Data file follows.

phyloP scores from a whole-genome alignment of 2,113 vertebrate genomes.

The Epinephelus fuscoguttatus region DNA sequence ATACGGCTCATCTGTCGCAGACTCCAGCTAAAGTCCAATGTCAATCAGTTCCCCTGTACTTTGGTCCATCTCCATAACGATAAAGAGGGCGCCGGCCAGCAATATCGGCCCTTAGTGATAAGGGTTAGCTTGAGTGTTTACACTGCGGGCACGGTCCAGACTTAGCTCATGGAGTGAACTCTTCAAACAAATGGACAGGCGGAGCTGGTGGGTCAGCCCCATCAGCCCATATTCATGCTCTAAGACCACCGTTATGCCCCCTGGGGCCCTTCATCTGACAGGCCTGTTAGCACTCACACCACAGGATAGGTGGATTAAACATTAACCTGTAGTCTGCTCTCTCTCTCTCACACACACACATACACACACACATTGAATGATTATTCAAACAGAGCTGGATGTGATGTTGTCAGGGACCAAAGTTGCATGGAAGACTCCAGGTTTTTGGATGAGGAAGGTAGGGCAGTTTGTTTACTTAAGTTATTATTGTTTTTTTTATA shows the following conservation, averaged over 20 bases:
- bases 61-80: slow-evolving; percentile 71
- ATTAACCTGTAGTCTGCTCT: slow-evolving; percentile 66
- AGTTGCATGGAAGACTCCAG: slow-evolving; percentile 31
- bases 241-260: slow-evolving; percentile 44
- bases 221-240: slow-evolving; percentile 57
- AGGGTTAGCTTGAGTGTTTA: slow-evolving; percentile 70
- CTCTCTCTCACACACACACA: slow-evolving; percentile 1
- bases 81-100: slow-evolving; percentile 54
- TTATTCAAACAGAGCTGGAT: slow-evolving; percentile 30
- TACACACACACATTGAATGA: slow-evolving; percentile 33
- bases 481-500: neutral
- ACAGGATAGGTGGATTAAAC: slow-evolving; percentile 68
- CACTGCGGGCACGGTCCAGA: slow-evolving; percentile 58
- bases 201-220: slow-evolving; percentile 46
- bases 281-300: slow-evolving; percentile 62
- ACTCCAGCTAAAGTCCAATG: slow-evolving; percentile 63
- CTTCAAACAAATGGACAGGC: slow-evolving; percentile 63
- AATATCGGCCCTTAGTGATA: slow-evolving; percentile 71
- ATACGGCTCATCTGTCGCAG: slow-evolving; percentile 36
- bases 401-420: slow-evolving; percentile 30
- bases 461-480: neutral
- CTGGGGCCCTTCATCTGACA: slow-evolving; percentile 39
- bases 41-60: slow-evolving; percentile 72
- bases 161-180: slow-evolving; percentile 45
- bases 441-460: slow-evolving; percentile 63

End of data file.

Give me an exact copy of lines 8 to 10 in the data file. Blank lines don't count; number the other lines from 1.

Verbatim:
- AGGGTTAGCTTGAGTGTTTA: slow-evolving; percentile 70
- CTCTCTCTCACACACACACA: slow-evolving; percentile 1
- bases 81-100: slow-evolving; percentile 54